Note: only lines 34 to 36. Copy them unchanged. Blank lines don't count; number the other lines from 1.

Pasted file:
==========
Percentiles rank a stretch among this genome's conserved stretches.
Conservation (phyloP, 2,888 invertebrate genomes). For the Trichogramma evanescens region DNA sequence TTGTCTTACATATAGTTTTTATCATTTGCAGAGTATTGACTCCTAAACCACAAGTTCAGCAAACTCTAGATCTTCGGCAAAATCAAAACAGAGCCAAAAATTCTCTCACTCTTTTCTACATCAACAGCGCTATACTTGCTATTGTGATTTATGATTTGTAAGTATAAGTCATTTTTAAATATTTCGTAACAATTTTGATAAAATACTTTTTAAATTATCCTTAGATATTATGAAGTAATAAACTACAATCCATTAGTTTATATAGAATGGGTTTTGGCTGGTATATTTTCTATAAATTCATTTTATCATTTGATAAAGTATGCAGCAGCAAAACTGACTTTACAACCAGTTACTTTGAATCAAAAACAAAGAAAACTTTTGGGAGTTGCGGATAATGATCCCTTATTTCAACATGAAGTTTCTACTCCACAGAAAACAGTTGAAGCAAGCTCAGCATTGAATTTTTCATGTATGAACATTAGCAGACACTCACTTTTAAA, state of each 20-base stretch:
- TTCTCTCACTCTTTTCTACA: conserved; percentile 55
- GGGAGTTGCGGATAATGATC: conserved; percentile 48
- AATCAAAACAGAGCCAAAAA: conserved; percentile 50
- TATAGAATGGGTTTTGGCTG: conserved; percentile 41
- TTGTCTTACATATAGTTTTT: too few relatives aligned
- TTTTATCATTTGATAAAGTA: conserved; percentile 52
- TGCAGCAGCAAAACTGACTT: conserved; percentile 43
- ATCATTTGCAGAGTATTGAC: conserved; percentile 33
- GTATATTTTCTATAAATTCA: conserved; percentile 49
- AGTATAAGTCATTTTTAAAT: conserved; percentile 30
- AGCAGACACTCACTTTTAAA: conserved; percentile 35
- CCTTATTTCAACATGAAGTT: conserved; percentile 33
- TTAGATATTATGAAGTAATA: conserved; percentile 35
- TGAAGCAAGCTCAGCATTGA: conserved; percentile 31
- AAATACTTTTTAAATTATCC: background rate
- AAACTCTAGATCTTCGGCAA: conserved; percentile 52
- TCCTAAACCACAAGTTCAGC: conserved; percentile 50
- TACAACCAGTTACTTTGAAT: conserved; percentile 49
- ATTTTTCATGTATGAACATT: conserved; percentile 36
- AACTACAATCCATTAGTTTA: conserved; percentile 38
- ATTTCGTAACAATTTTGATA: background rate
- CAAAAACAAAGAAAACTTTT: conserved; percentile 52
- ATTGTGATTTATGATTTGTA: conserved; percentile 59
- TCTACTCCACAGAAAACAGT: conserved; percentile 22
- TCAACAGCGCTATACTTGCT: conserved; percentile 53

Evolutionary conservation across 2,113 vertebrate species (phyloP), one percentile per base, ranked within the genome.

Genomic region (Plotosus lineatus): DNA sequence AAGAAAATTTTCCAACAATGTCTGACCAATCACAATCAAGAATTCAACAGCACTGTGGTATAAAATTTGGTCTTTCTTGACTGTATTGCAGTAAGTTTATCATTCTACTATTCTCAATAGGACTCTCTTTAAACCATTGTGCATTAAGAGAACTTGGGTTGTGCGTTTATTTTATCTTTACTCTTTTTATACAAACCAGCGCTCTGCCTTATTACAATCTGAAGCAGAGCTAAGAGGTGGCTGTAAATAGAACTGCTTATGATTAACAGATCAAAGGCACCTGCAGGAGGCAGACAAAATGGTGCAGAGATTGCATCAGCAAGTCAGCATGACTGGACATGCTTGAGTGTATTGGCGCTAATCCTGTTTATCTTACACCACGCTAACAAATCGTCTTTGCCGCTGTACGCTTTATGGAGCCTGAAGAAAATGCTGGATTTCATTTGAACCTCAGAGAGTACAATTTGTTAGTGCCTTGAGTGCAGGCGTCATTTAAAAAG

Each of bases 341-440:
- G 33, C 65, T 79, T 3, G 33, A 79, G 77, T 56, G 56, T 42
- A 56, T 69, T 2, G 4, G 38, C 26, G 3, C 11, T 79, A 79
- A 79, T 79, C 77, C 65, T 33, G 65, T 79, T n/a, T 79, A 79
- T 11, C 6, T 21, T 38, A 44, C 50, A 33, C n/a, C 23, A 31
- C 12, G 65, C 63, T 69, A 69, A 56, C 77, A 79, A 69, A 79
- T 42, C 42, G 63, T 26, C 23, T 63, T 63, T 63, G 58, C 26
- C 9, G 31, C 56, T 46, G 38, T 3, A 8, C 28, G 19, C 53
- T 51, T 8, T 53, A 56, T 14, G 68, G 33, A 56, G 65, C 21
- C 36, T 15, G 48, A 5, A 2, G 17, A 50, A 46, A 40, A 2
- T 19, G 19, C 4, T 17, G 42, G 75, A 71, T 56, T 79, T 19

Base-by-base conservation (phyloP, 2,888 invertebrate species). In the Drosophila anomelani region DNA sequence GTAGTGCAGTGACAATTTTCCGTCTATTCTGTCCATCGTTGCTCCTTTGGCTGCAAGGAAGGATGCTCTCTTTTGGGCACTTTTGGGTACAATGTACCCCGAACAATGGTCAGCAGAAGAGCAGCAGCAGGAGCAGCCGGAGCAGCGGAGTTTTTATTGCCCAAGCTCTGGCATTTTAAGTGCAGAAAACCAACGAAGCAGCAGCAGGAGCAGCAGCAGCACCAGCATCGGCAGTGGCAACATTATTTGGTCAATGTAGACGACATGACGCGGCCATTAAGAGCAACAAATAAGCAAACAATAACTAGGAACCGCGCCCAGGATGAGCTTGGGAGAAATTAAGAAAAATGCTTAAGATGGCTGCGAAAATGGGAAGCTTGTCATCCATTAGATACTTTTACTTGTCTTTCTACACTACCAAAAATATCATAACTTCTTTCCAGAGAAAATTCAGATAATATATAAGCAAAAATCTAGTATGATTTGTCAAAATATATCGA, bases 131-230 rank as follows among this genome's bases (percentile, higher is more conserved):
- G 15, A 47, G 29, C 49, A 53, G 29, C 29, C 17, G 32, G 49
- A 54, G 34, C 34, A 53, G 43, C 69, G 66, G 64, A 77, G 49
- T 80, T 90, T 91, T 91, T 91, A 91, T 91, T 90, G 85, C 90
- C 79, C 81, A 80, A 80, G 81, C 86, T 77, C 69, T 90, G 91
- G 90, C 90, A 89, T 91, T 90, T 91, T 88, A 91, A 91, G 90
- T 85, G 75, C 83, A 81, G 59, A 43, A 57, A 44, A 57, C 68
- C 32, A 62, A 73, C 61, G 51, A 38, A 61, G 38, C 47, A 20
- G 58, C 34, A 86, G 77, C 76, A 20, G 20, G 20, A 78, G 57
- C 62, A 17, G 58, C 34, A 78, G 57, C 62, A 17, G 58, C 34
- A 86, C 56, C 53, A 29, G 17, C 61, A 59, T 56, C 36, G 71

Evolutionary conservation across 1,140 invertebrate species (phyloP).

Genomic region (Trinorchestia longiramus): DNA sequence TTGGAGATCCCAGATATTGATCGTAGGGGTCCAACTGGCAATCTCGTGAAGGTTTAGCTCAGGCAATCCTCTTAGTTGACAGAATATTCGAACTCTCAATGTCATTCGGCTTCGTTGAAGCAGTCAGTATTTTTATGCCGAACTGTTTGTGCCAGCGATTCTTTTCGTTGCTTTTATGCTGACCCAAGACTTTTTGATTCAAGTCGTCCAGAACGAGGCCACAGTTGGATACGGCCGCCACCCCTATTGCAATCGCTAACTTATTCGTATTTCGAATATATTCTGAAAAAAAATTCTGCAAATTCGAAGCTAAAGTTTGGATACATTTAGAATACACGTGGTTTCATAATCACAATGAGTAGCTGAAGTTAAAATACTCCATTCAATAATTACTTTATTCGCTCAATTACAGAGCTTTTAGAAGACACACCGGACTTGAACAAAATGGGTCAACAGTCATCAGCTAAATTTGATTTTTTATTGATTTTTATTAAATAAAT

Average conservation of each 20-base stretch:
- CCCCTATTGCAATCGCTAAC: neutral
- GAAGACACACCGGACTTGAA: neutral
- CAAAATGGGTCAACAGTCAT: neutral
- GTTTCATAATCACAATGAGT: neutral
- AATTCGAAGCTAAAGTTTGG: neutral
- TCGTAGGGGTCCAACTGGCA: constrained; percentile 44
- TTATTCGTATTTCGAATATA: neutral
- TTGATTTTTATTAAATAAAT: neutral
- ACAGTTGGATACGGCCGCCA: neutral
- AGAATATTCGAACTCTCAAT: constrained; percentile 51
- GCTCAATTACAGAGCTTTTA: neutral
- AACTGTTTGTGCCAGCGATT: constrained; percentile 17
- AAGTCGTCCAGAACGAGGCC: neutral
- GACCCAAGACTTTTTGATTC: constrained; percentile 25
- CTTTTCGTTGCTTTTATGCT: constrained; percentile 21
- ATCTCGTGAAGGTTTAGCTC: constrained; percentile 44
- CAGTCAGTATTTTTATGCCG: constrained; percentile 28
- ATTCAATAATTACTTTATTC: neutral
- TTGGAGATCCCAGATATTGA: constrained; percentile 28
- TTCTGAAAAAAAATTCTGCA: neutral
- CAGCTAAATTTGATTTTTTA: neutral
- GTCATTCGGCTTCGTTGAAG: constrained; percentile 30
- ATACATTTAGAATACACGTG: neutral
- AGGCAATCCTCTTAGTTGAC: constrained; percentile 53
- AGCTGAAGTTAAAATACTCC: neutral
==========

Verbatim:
- T 11, C 6, T 21, T 38, A 44, C 50, A 33, C n/a, C 23, A 31
- C 12, G 65, C 63, T 69, A 69, A 56, C 77, A 79, A 69, A 79
- T 42, C 42, G 63, T 26, C 23, T 63, T 63, T 63, G 58, C 26